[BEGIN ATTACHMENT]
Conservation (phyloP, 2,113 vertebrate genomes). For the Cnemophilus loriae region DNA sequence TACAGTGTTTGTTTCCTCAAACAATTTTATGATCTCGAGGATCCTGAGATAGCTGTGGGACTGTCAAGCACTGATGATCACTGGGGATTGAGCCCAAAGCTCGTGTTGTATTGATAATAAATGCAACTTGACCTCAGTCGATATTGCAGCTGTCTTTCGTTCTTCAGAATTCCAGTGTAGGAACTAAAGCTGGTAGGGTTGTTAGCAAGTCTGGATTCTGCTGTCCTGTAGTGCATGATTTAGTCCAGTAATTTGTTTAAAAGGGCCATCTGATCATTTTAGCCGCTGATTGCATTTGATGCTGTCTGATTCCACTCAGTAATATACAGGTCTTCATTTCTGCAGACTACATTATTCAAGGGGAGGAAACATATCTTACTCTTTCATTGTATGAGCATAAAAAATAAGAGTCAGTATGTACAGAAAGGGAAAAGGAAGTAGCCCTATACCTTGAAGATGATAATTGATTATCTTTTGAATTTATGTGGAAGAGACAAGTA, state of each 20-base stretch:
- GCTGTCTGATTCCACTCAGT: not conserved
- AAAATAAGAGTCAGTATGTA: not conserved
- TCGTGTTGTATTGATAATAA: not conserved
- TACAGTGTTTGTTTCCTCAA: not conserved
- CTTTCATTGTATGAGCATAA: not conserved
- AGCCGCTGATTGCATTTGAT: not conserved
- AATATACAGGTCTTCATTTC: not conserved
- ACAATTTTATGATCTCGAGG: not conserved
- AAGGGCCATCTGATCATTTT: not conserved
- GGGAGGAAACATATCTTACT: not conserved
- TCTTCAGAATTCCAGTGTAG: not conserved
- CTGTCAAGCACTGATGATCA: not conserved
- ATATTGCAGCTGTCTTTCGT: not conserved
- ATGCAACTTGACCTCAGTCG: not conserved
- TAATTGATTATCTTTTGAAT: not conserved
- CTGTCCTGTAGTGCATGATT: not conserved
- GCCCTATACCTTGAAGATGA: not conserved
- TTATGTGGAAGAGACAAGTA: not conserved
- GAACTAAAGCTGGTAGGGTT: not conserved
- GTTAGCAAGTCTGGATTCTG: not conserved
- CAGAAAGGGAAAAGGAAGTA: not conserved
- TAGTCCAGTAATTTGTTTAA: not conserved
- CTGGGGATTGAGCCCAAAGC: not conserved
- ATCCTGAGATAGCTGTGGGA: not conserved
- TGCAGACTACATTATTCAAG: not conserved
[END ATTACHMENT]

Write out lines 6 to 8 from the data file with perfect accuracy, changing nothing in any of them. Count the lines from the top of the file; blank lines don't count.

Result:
- CTTTCATTGTATGAGCATAA: not conserved
- AGCCGCTGATTGCATTTGAT: not conserved
- AATATACAGGTCTTCATTTC: not conserved